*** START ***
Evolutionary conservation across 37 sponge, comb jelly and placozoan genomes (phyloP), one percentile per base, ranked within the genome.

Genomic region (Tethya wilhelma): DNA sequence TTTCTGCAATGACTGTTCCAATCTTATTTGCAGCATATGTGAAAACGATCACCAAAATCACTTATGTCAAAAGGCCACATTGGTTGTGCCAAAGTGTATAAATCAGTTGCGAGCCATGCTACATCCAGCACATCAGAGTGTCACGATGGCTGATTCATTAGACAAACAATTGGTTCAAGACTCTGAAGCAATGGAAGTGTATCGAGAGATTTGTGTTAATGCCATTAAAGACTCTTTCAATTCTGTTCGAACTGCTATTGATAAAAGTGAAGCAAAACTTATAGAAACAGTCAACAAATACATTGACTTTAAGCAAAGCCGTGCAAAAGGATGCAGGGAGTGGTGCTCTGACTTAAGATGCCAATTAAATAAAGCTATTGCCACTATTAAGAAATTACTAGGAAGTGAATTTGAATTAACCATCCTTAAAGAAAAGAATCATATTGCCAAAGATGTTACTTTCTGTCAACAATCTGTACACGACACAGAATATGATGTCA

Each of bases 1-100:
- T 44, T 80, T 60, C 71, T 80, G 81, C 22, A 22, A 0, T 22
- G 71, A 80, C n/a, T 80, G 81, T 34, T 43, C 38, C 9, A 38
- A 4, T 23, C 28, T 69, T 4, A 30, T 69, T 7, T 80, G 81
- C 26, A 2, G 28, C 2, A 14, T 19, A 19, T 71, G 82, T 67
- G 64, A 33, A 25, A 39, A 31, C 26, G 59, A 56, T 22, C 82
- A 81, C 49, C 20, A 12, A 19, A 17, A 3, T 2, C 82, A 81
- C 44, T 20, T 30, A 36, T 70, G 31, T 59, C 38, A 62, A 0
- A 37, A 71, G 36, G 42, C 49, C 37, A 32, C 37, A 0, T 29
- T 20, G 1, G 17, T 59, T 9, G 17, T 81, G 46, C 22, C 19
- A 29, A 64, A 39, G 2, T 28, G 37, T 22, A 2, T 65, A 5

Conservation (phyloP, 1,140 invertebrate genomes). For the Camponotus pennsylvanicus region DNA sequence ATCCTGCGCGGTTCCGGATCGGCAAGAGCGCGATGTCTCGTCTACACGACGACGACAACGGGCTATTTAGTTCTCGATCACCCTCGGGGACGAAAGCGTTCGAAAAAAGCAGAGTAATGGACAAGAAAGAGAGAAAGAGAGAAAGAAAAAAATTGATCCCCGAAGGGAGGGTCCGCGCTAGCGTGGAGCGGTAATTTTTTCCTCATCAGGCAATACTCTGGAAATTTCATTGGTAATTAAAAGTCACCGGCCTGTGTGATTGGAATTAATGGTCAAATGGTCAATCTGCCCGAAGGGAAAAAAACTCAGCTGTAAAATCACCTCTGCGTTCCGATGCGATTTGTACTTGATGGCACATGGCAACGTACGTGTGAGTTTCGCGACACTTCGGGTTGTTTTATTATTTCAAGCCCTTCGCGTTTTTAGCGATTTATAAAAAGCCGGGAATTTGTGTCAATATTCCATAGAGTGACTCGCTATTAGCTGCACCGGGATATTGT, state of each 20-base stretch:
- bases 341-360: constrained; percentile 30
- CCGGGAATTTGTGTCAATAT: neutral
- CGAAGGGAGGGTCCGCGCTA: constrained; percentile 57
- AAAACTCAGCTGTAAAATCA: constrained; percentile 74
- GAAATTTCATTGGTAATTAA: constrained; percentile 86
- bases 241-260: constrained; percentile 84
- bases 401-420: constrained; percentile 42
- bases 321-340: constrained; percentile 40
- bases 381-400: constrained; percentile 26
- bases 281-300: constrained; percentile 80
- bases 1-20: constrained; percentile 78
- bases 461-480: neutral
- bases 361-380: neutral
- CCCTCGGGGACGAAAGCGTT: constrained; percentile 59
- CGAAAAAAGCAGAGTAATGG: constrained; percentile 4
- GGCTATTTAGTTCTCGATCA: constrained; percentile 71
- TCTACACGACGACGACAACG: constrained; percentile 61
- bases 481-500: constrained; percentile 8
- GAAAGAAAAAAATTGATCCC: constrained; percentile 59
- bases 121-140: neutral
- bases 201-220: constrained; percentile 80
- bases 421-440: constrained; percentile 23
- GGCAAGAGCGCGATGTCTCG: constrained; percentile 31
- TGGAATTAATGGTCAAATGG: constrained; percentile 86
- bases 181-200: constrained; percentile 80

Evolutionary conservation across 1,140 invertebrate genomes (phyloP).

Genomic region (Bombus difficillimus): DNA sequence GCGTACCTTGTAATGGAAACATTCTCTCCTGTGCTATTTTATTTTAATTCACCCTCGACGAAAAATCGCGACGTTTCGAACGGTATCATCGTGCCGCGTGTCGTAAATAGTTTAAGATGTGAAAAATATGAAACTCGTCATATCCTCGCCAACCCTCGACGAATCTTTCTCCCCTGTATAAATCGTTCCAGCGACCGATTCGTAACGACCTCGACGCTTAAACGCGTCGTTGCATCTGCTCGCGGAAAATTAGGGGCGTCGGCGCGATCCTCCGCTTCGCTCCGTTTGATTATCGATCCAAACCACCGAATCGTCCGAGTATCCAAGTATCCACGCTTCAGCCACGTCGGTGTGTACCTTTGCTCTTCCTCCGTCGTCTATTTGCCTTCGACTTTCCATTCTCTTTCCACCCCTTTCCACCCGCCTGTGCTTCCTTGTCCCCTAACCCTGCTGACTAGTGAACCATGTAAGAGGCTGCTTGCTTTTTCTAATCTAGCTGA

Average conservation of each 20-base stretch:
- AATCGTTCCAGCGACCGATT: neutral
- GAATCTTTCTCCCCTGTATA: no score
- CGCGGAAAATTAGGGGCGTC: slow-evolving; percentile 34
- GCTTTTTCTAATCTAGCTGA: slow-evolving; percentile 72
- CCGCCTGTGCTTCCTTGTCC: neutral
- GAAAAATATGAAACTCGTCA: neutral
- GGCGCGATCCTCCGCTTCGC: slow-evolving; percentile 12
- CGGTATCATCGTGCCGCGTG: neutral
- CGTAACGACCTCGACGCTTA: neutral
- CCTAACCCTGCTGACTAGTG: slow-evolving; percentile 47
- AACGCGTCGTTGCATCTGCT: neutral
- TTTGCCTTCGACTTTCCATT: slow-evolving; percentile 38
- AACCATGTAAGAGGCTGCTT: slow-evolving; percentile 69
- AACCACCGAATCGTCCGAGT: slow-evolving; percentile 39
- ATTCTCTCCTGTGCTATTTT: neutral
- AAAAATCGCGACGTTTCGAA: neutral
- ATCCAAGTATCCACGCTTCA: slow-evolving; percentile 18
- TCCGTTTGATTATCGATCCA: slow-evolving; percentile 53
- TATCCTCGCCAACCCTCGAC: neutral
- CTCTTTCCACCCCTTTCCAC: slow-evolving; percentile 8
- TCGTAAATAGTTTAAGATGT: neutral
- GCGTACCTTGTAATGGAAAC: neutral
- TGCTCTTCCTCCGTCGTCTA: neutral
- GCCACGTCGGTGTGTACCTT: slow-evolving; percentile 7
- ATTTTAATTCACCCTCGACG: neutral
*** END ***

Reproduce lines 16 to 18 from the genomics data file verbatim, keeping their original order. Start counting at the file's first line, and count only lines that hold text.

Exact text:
- CCGGGAATTTGTGTCAATAT: neutral
- CGAAGGGAGGGTCCGCGCTA: constrained; percentile 57
- AAAACTCAGCTGTAAAATCA: constrained; percentile 74